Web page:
Spectrum: Can You Feel Yourself Think?

All my life, I have been able to feel, to sense, my brain thinking. I feel the electronic energy of synapses firing and the chemical releasing of neurotransmitters. I don’t know how many other people feel this–it’s a tricky thing to talk about.

I’ve googled it, and the results aren’t that encouraging (see this post on Quora, for example). I’ve asked my family members, both when I was a child, and, more recently, as an adult. None of them can feel, in their brain, brain activity, and they all attributed my claims to my imagination.

When I’ve explained to my boyfriend that I can feel the regions of my brain that are active when I play music, when I read, when I daydream, when I play video games, when I write, and when I practice brain-training games at Lumosity, he doesn’t scoff, even though he doesn’t share a similar sensory experience of brain activity.

I read recently about a study led by David Sulzer at Columbia University Medical Center which indicated that autistic people, both children and adults, have “too many” synapses. I’m wondering if it’s the abundance of synapses that allows me to feel my brain activity, and I’m wondering how many other neurodivergent people have this type of sensory awareness.

Sulzer’s study reports that neurotypical children experience synaptic pruning, trimming back some of the synapses, through a developmental process called autophagy. This pruning, the researchers believe, is inhibited in autistic children, resulting in brains with multi-branched synapses.

“What’s remarkable about the findings,” continued Sulzer, “is that hundreds of genes have been linked to autism, but almost all of our human subjects had overactive mTOR and decreased autophagy, and all appear to have a lack of normal synaptic pruning. This says that many, perhaps the majority, of genes may converge onto this mTOR/autophagy pathway, the same way that many tributaries all lead into the Mississippi River. Overactive mTOR and reduced autophagy, by blocking normal synaptic pruning that may underlie learning appropriate behavior, may be a unifying feature of autism.”

Children With Autism Have Extra Synapses In Their Brains.” IFL Science.

One direction, terrifying to me, that some are exploring as a result of these findings is the development of drugs to artificially prune the “extra” synapses in autistic children and adults–to make us “normal.”

Our problem is not that we have “too many” synapses. Our problem is that others have issues with our divergent perceptions, thoughts, responses, and actions. Create a world that accommodates divergence and diversity, and having more synapses becomes a gift, rather than, simply, a disability or difference that makes us weird.

Any ecologist can talk at length about the value of diversity. Healthy ecosystems depend on biodiversity. (In fact, the greatest threat and tragedy in conjunction with the climate crisis is not the direct inconvenience and hardship experienced by people; it is the threatened extinction of millions of species, having tragic impacts on the biodiversity of our planet.)

Diversity serves an evolutionary purpose. When environments change, the more genetically diverse a population, the better the chances for adaptation and survival.

In the human species, too, our diversity is our greatest strength. We should not want to achieve a population that consists solely of the neurotypical. Health is important, of course, as is creating societies, cultures, and a world that accommodates, appreciates, and welcomes diversity and divergence of all sorts, including neurodivergence. But to administer drugs to prune synapses so that autistic or other neurodiverse individuals can learn “appropriate behavior?” That seems dangerous and insidious.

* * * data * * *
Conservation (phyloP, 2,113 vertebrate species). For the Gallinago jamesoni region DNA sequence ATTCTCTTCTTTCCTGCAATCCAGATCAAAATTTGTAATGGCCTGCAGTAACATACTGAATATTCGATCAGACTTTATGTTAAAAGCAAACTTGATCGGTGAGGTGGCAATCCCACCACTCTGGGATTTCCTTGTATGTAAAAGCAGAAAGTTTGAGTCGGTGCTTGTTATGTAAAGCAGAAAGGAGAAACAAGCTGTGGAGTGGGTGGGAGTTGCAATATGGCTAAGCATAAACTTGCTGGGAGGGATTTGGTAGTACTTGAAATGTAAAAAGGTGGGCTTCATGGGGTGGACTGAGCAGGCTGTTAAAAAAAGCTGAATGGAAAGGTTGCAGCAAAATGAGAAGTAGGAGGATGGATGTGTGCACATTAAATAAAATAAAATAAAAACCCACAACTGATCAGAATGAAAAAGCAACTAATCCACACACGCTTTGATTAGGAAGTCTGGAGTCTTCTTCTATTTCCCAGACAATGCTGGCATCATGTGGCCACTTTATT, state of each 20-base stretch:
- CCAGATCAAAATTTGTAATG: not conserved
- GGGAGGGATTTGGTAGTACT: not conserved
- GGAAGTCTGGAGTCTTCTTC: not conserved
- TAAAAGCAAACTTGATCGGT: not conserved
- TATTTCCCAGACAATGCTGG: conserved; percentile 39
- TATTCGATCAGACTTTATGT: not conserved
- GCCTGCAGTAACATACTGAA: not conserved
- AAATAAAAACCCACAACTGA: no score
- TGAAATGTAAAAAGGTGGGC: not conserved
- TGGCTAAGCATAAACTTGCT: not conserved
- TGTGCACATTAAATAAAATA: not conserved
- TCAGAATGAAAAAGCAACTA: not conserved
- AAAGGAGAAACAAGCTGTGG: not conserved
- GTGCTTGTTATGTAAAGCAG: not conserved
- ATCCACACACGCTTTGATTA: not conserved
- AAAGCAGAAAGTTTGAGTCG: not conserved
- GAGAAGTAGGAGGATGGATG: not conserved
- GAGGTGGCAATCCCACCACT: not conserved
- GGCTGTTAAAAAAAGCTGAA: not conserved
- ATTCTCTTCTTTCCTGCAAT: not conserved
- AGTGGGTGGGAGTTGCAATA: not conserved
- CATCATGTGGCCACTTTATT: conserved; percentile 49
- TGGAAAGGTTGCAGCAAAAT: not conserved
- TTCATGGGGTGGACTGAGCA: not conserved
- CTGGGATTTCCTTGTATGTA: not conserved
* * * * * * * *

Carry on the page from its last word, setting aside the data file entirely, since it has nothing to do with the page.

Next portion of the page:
Likely, an abundance of synapses leads to rich, abundant perception. For several years, I’ve been following the blog of Helen White, an artist who’s recently self-identified as autistic. Even the name of her blog, Spinning the Light, describes the experience of a synaptically abundant person, and looking through her artwork is seeing through the eyes of someone whose mind is lit up by firing synapses. She paints the way the world looks to me.

I discovered her blog looking for someone who shared my physical sensations of spikes in the Schumann resonance, during the first time I identified the tingling buzz throughout my electronic fields as being connected with this. I found this post by her. That post led me to discover the rich accounts and insights which she shares throughout her blog, wisdom drawn from enhanced perception.

The increased sensitivity experienced by those of us with abundant synapses shifts our perception, allowing us to make connections and notice things that might escape others.

I am guessing that many of my awkward feelings in social situations, especially in large groups, comes from this excess of synaptic activity. I perceive “too much,” and that often causes me to miss what others are perceiving. It often feels to me that others connect with each other through synaptic synchronicity, whereas I experience the same firing of synapses that they do, plus more, and I don’t always know which synaptic activity to pay the most attention to. Sometimes, it seems to me that the important perceptions are the ones that are not shared. This causes me to respond to impulses or to make comments that seem odd or out-of-place to the others. To me, I am stating what seems most important, given the specific input that I am making sense of at the moment. But to them, these observations seem out-of-the-blue, disconnected to the shared experience of the moment.

But I have always valued the out-of-the-blue more than the mundane, for that’s where the magic lies.

Postnote: Helen White continues this conversation with some beautiful insights into “Being the unpruned tree” over on her blog. Take a look!

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